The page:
As we discussed last time, sidebars in meetings arise for a variety of reasons, including boredom, irrelevance, habit, confusion, intentional disruption, and more. Understanding some causes of sidebars helps us find strategies and tactics for preventing them. For serial meetings of people who work together over a period of time, several approaches are available.
- Have ground rules or norms
- Clarity about norms or behavioral expectations is essential. Agree together not to engage in sidebars. When a sidebar happens, agree that anyone in the meeting can ask the Chair for order, but only the Chair can ask the meeting in general for order. The knowledge that everyone is empowered to ask for order deters those who might be contemplating initiating a sidebar.
- Focus agendas
- Wide-ranging agendas contribute to sidebars by including topics so varied that there are always some people uninterested in whichever agenda item is current. Uninterested people, at times, don't feel a need to pay attention. Keep the agenda narrow enough that everyone wants to pay attention.
- Focus invitation lists
- Interest in the discussion prevents sidebars. If possible, limit the invitation list to people who are interested in all or most agenda items. Focusing the invitation list makes focusing the agenda easier. Focusing the agenda necessitates focusing the invitation list.
- Shorten meetings
- Focusing agendas and invitation lists might be possible only if we replace that single weekly meeting we've been having, with two shorter, more sharply focused meetings. Shortening meetings also reduces the likelihood that attendees might need to step out (physically, electronically, or mentally) to attend to other pressing matters.
- Shorten attendee contributions
- Long-winded, low-information contributions to the discussion create in some people the urge to converse about something else. Explicitly request that contributions be brief, relevant, and on point.
- Limit exchanges
- Sometimes two attendees, recognized by the Chair, strike up an exchange that few of the others have the background or desire to follow closely or understand. The participants in the exchange toss the ball back and forth, and eventually the minds of the other attendees begin wandering. Sidebars erupt. Limit this behavior by agreeing to a three-exchange limit between attendees.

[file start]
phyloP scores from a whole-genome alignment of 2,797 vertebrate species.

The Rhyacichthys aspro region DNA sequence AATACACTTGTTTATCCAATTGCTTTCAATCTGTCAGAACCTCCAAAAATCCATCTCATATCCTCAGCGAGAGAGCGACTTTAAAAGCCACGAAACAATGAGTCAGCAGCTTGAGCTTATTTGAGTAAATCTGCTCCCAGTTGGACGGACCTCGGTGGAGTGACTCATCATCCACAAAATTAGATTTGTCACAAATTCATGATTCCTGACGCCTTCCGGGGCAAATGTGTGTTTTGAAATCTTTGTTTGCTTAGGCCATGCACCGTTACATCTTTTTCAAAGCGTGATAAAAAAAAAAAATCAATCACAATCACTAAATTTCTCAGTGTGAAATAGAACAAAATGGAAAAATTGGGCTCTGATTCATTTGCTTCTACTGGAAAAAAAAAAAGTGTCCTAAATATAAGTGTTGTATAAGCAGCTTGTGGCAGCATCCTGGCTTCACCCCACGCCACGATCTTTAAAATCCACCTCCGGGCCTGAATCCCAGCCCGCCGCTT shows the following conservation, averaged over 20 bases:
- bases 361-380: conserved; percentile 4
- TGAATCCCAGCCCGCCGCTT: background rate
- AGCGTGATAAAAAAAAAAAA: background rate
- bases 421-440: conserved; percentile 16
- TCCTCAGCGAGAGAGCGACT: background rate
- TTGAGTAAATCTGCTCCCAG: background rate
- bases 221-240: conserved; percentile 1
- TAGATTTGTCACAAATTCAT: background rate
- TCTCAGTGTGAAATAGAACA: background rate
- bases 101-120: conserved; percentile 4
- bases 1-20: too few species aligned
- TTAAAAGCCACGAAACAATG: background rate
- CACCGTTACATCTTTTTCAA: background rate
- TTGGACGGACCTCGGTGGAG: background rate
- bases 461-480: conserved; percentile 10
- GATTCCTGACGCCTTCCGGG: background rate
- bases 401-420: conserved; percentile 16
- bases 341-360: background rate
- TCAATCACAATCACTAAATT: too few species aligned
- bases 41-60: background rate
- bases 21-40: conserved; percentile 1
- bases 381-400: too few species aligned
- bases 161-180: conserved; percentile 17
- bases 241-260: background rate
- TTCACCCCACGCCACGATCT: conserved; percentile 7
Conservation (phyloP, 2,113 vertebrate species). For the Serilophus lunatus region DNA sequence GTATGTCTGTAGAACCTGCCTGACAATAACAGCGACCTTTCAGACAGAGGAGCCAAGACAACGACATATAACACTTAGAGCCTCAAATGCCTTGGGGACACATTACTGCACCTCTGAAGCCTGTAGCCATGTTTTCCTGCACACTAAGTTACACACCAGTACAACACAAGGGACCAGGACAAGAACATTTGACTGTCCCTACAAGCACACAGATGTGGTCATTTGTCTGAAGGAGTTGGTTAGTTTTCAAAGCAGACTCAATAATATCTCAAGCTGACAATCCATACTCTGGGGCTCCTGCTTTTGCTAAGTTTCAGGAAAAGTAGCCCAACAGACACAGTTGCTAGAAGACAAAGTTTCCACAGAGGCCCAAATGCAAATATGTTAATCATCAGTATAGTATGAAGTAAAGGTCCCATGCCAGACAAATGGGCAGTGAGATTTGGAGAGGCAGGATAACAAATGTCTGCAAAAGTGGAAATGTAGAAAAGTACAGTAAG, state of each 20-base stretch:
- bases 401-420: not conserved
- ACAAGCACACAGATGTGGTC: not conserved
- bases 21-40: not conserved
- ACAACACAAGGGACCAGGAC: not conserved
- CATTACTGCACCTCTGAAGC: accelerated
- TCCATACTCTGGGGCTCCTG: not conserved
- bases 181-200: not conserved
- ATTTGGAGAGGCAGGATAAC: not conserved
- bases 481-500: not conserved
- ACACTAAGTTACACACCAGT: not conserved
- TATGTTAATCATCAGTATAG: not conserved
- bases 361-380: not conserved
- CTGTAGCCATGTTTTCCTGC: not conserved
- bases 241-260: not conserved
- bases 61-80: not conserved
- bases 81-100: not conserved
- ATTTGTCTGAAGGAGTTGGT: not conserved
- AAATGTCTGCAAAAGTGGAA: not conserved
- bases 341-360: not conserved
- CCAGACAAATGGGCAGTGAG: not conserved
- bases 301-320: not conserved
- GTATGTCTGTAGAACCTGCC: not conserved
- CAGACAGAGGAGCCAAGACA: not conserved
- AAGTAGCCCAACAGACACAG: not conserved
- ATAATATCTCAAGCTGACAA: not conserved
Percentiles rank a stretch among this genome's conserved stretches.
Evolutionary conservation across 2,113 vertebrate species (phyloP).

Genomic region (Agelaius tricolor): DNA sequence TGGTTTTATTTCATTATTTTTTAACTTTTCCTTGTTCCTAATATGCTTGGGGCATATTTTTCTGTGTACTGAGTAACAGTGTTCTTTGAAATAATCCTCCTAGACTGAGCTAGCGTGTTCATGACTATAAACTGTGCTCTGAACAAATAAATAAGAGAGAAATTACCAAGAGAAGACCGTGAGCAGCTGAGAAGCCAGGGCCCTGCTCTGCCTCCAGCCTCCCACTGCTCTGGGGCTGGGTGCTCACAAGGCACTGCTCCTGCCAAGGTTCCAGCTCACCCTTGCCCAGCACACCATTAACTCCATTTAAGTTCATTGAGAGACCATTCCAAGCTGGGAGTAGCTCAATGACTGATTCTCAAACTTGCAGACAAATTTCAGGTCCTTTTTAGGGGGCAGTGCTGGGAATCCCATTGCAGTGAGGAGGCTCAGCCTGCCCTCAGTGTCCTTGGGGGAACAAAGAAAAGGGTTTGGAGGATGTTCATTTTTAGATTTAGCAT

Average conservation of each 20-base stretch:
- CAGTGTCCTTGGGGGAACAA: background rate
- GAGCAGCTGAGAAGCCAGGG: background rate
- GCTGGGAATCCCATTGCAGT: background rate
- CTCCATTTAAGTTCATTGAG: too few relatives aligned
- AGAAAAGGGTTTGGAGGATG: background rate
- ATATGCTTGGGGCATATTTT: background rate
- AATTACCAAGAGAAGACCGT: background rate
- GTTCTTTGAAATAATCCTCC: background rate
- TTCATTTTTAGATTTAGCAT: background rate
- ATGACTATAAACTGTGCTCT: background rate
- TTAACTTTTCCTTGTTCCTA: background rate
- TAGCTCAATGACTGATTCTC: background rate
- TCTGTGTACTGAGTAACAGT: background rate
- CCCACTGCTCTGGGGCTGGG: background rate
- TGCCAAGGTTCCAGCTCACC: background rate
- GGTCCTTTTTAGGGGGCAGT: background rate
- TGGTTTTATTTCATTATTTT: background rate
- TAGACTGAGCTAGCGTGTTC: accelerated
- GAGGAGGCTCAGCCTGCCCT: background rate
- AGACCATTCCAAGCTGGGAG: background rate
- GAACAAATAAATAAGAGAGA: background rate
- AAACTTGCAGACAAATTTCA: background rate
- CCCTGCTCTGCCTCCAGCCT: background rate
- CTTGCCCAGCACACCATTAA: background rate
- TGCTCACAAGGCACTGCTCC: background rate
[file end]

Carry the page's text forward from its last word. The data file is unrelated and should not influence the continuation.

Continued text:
- Limit presentation length
- Limiting Understanding some causes of
sidebars helps us find strategies
and tactics for preventing thempresentation length compels presenters to get to the point and eliminate fluff, which increases information density, and therefore reduces listeners' urges to participate in sidebars.
- Avoid specialized discussions
- Specialized, technical discussions are more likely than most to captivate only a few attendees. The minds of others then tend to wander, and sidebars can erupt. Keep discussions accessible to all. If a discussion wanders into territory accessible only to specialists, defer it, or allocate it to a committee or task force.
- Know how to deal with malevolence
- As discussed last time, some sidebars are intended to disrupt the meeting. Such behavior is a performance issue. Unless the offender is someone you directly supervise, address the issue with the offender's supervisor.
Do you spend
your days scurrying from meeting to meeting? Do you ever wonder if all these meetings are really necessary? (They aren't) Or whether there isn't some better way to get this work done? (There is) Read 101 Tips for Effective Meetings to learn how to make meetings much more productive and less stressful — and a lot more rare. Order Now!
Your comments are welcomeWould you like to see your comments posted here? rbrenyIKUxNjmDWGXDAjCner@ChaczQfQHfJetGELKymBoCanyon.comSend me your comments by email, or by Web form.
About Point Lookout